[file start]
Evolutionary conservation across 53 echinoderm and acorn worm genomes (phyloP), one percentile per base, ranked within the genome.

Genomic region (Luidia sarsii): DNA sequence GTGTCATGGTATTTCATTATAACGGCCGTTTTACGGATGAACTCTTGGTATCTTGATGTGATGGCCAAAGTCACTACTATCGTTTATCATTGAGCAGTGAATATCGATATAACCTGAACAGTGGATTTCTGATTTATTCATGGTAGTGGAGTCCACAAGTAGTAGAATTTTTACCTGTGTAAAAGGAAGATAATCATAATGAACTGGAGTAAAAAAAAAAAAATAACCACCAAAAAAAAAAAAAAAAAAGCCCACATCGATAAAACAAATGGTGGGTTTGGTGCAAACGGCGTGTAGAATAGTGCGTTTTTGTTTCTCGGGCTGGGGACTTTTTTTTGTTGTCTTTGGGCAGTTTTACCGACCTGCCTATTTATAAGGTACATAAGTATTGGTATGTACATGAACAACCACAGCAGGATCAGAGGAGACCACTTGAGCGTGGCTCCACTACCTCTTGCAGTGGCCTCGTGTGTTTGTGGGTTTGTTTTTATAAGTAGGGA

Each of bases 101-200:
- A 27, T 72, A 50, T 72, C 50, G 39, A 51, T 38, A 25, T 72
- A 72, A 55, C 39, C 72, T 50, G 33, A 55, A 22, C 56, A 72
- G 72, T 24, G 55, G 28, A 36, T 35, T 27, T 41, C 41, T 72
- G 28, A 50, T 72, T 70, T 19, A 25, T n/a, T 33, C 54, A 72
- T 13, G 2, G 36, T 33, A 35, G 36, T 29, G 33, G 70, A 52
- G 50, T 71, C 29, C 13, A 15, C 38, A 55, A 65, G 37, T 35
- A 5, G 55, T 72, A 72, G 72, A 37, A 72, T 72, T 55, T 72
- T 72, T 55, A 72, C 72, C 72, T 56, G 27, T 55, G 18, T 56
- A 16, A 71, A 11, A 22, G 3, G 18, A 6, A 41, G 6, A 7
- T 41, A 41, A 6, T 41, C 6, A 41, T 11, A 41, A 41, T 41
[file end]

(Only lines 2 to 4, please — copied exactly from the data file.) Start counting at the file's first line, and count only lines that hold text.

Genomic region (Luidia sarsii): DNA sequence GTGTCATGGTATTTCATTATAACGGCCGTTTTACGGATGAACTCTTGGTATCTTGATGTGATGGCCAAAGTCACTACTATCGTTTATCATTGAGCAGTGAATATCGATATAACCTGAACAGTGGATTTCTGATTTATTCATGGTAGTGGAGTCCACAAGTAGTAGAATTTTTACCTGTGTAAAAGGAAGATAATCATAATGAACTGGAGTAAAAAAAAAAAAATAACCACCAAAAAAAAAAAAAAAAAAGCCCACATCGATAAAACAAATGGTGGGTTTGGTGCAAACGGCGTGTAGAATAGTGCGTTTTTGTTTCTCGGGCTGGGGACTTTTTTTTGTTGTCTTTGGGCAGTTTTACCGACCTGCCTATTTATAAGGTACATAAGTATTGGTATGTACATGAACAACCACAGCAGGATCAGAGGAGACCACTTGAGCGTGGCTCCACTACCTCTTGCAGTGGCCTCGTGTGTTTGTGGGTTTGTTTTTATAAGTAGGGA

Each of bases 101-200:
- A 27, T 72, A 50, T 72, C 50, G 39, A 51, T 38, A 25, T 72